Some Americans believe corrupt politicians who have spent taxpayer money trying ~40 times to cancel the healthcare services were put in place by Obama for people who really need them. The same people probably believe that the Keystone XL (KXL aka Tar Sands) Pipeline will benefit us.
The Washington Post Fact Checker gave 3 Pinocchio rating to the TransCanada Keystone XL Pipeline promoter’s ad claiming benefits it won’t produce, saying “We wavered between Two and Three Pinocchios. But ultimately we decided that given this is an ad for a pipeline to import Canadian crude oil into the United States, it’s really worthy of a late-night satire.” The Wapo’s researcher learned that the Keystone XL Pipeline
…will NOT reduce foreign oil dependence or even Middle East oil dependence:
Okay, but viewers of the ad might be forgiven if they did not realize this fact: The United States currently imports more oil from Canada than it does from the entire Persian Gulf, according to the U.S. Energy Information Administration. Moreover, oil from the tar sands of Canada is expected to replace crude from Venezuela (which one could argue is not a friendly country) or Mexico. The Middle East is really not part of the equation.
and it will not reduce oil prices!
“The price of international oil prices has no impact on the operation of our pipeline and we do not profit from changing market changes,” TransCanada says in a fact sheet. “Prices are set on a global level.” In other words, if oil prices spike because of unrest in the Middle East, the impact will still be felt in the United States.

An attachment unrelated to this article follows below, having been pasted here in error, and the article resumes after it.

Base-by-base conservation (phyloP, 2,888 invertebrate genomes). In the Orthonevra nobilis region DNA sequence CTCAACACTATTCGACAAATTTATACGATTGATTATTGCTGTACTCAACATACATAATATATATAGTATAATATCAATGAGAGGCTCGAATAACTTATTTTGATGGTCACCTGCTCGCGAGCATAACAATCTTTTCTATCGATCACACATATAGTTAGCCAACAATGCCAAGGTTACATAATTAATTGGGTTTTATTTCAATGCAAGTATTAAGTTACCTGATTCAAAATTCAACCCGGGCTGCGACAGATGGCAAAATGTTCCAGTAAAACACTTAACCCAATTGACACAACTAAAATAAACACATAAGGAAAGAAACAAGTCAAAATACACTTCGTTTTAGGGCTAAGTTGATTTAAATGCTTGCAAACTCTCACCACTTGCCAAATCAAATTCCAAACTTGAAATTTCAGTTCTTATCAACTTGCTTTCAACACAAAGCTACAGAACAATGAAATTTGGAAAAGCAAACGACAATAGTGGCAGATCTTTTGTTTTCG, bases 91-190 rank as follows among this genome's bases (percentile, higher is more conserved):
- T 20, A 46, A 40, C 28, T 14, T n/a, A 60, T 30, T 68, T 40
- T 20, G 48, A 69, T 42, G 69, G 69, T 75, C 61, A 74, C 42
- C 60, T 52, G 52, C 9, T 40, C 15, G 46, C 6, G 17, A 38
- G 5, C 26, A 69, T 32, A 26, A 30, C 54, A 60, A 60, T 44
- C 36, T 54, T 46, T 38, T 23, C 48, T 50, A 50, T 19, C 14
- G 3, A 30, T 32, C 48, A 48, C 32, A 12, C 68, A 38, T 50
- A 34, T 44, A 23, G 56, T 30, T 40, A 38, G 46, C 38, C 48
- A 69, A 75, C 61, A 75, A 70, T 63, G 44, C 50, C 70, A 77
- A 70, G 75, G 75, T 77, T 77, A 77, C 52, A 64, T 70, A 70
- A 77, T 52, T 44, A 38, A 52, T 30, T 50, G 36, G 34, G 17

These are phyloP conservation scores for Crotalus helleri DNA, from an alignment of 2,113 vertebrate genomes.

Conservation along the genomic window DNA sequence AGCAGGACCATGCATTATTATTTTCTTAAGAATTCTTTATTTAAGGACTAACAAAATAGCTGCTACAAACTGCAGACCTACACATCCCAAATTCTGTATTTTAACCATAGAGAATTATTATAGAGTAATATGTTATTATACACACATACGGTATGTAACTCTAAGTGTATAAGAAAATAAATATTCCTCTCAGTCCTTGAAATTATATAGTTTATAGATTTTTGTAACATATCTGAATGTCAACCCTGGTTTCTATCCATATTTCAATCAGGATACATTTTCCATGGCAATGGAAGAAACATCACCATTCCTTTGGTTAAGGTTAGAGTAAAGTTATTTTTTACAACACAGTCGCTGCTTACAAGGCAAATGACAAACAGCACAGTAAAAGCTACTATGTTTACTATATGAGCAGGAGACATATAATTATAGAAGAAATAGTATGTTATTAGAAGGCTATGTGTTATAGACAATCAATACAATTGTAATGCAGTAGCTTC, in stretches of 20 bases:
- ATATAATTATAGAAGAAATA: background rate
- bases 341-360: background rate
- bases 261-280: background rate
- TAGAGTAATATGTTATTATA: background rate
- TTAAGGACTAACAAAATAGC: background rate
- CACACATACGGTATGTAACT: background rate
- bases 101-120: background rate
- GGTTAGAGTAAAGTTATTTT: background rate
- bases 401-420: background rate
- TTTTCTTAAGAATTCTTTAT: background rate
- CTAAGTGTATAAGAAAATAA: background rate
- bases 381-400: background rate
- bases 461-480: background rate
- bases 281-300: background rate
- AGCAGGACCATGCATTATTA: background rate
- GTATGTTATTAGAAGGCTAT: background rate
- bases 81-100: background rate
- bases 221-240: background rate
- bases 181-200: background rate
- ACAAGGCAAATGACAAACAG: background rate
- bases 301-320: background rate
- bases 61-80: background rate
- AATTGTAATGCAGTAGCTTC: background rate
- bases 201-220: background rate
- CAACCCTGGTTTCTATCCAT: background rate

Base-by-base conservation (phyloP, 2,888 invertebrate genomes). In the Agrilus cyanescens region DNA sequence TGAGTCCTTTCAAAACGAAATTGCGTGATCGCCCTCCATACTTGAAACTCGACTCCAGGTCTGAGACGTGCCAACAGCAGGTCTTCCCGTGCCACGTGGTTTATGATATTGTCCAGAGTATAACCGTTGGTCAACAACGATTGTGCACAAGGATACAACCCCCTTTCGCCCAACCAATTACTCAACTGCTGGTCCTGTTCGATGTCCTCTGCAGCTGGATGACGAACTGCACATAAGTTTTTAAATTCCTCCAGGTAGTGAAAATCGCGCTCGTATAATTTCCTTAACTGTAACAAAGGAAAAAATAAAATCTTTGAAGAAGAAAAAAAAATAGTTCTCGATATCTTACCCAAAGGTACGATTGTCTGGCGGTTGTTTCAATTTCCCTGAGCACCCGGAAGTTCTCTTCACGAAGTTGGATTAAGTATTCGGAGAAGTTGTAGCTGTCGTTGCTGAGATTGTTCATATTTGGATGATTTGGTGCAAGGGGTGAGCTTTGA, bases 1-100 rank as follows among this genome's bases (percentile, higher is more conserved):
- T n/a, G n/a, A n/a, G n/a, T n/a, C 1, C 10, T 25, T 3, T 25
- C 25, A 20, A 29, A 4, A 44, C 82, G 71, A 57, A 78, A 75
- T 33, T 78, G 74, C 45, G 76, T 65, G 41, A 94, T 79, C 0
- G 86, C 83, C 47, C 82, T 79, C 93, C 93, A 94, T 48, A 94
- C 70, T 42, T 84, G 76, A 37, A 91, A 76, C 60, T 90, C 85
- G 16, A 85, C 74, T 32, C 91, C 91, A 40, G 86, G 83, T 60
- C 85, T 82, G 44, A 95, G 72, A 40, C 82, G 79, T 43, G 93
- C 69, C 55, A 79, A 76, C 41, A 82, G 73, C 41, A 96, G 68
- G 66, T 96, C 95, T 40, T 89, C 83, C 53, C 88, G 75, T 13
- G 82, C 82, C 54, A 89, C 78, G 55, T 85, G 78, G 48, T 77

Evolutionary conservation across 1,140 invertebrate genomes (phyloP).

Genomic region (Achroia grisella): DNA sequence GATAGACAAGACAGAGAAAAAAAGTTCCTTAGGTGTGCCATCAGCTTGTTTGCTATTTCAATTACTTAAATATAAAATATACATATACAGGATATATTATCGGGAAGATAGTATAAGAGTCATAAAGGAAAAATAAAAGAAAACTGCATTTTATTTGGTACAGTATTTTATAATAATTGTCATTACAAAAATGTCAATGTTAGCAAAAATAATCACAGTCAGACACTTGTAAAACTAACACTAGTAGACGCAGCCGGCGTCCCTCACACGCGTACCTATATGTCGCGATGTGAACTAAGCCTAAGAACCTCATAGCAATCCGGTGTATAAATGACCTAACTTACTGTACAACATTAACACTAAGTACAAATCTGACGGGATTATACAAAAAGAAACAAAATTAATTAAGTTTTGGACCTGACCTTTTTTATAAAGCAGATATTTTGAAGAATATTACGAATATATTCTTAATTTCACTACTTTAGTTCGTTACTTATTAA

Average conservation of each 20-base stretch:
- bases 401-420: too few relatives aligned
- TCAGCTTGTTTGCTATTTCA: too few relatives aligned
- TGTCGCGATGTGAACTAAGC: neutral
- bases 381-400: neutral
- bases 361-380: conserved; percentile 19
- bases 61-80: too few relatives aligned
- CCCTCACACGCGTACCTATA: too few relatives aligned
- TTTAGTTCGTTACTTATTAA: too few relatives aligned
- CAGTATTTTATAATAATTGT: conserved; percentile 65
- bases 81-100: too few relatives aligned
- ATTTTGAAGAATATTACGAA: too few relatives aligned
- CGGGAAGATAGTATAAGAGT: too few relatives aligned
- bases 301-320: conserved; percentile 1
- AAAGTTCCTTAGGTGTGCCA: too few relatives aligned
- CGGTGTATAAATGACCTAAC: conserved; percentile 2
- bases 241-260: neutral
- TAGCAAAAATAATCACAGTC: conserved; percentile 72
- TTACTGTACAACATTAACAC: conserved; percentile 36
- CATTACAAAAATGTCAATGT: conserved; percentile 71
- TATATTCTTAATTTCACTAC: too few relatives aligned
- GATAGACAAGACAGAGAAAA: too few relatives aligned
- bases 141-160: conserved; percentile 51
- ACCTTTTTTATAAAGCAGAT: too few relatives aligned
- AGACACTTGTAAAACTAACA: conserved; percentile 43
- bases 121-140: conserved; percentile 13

After being refined, pipeline oil will probably not even stay in America. According to the Wall Street Journal:
Much of the crude oil that would flow down the proposed Keystone XL oil pipeline would likely be exported as refined products by U.S. companies—a prospect that is stirring further debate over whether the project serves the nation’s best interest.
The pipeline won’t create 40,000 construction jobs as claimed, since most of those jobs will be temporary and won’t even run a full year. According to the State Department, the number of construction jobs created will be 3900. The rest of the 36,100 jobs the KXL marketers want to claim credit for is the benefit which will supposedly disperse all across the United States when 3900 construction workers spend the money they make until their temporary construction jobs end.
In other words, you have to assume that money spent in Nebraska eventually helps a bartender in New York or a dancer in San Francisco
TransCanada spokesman Shawn Howard explains this reckoning:
“We track the jobs associated with our project in the same fashion that the U.S. Department of Labor does and believe that every job – whether it is temporary or full-time – is important for the workers and communities involved.”